Tag Archive: food


Marketing the Fringe

Here is a picture of my trusty bag of protein powder; what is the first thing you notice?

What really stands out to me (as they’re in bright bold colors and big font) are the “5lb. value size” and the “New & Improved Flavor” banners…even before I realize that it’s protein powder!

Actually, if you scan the bag, there are many references to the flavor (The top of the bag says “New & Improved BETTER TASTE!”, and, if you look closely, that medal at the bottom is also referring to the taste).

So, why so much hype about the taste? After all, the main point of the protein powder are the nutrients which cause the results, not the taste…

The answer is simple: because protein powder is protein powder. If you want people to buy yours vs. the other guy’s, you need to market the fringe.

If you walked into a store and had to choose between several identical containers of protein powder, each from different manufacturers, and they all only boasted about the nutrients in their protein formula and not about any of their peripheral traits, you’d be much more hard pressed to make a decision as to which one you would buy.

Now, the beauty here is that this same principal can be applied to a plethora of other situations:

  • What makes your fertilizer better than the competitors’ fertilizer? People expect fertilizer to be fertilizer, so saying “our fertilizer makes your lawn greener” is often a futile attempt. Is your fertilizer safer for the environment, your kids, or your pets?
  • What makes your restaurant better than your competitors’ restaurant? Again, folks expect your food to be good, so “our food is better” is seldom effective. Is your theme or atmosphere better? Is your method or approach to service better?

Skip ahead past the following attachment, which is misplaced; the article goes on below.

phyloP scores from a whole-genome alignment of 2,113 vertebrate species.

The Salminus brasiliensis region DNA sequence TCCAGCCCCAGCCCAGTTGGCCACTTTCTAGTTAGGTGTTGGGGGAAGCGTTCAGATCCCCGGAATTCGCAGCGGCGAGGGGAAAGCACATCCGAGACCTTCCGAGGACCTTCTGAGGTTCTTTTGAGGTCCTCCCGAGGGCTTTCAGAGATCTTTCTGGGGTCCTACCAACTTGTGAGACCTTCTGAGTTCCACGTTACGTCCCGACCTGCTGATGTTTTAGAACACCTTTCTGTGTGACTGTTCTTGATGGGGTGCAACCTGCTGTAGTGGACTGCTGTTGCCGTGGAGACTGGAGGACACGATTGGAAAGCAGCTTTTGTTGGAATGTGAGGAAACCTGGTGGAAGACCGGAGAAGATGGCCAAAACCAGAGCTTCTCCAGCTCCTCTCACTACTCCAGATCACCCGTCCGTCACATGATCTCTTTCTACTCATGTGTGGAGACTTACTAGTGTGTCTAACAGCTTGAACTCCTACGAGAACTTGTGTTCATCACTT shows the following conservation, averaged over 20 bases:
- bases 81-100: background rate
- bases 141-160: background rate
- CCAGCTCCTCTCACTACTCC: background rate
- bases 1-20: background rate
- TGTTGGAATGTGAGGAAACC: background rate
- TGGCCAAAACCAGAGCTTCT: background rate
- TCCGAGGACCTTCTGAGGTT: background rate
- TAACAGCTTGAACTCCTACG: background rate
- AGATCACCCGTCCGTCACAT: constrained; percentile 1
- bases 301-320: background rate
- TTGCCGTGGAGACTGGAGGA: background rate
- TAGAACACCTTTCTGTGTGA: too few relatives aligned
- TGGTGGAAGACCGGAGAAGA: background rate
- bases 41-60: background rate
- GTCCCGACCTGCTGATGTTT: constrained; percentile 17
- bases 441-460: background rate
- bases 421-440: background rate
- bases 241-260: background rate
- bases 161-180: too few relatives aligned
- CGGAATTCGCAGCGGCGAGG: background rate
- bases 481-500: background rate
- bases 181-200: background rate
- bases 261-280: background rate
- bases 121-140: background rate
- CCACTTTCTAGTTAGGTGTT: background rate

• …and what makes you better than your co-workers? Your boss still expects you to get your work done, so what is it that really makes you different? Do you have a positive attitude that can’t be defeated? Do you have a knack for drawing people together? 

What is your fringe that needs to be moved to your advertising forefront?

…pretty please make it this one!!!

So I’m hijacking my own blog a little bit because I thought I’d have some fun:

A couple of days ago, I discovered Quirky.com.

Basically, you can submit an idea to Quriky, with a 140 character tagline and a bunch of pictures/drawings, and, if you get enough votes within 30 days and they like your idea, they’ll actually produce it (and you can get some royalties)!

 

 

Well, it sounded like fun, so I submitted my Flexible Spatula!

So, here’s my CALL TO ACTION: Please go to this link: http://www.quirky.com/ideations/275496 , and vote for my idea!!!

Now, let’s be clear about somethings before you all think I’m delusional:

I know that I will not get rich off of this idea. I also know that, if this idea is chosen for production, Quirky will get a little richer off of it…and that’s all fine to me.

I love the idea of their site because it brings to market a bunch of products that would otherwise not see the light of day: I didn’t mind devoting the ~40 minutes to draw my design or the ~20 minutes to submit it to Quirky, but I would mind the huge monetary investment into developing materials, creating mold plates, and establishing a good working relationship with China!

Also, they do well playing on the fact that most people are good initiators (they can come up with a plethora of great ideas), but most are awful ‘finishers’ (as this is the part of the job that takes MUCH more work).

On top of all of that, I could, and may, also do a separate post on their website design because it really is top notch (it’s easy to use and it even has a countdown clock for your 30 days that gets as detailed as the seconds until your idea is closed for voting to add to the sense of urgency)!

So, are you feeling inventive? Submit something to Quirky!!!

Flex-I-Spatch

Well, I had some more fun with Inskscape today, and I wanted to share it with you.

(I was very much inspired by Joseph Joseph. You should really check out all of their awesome gadgets!!!)

Without further ado, I give you the Flex-I-Spatch:

Thanks for looking!!!

My wife and I were walking through Sam’s Club, and we came across an AWESOME salesman. How do I know that he was awesome? Because he was annoying and pushy as heck!

In all seriousness though, I think we can analyze his approach and tactics to improve our ability to influence others and make ourselves more persuasive.

Let’s start from the top…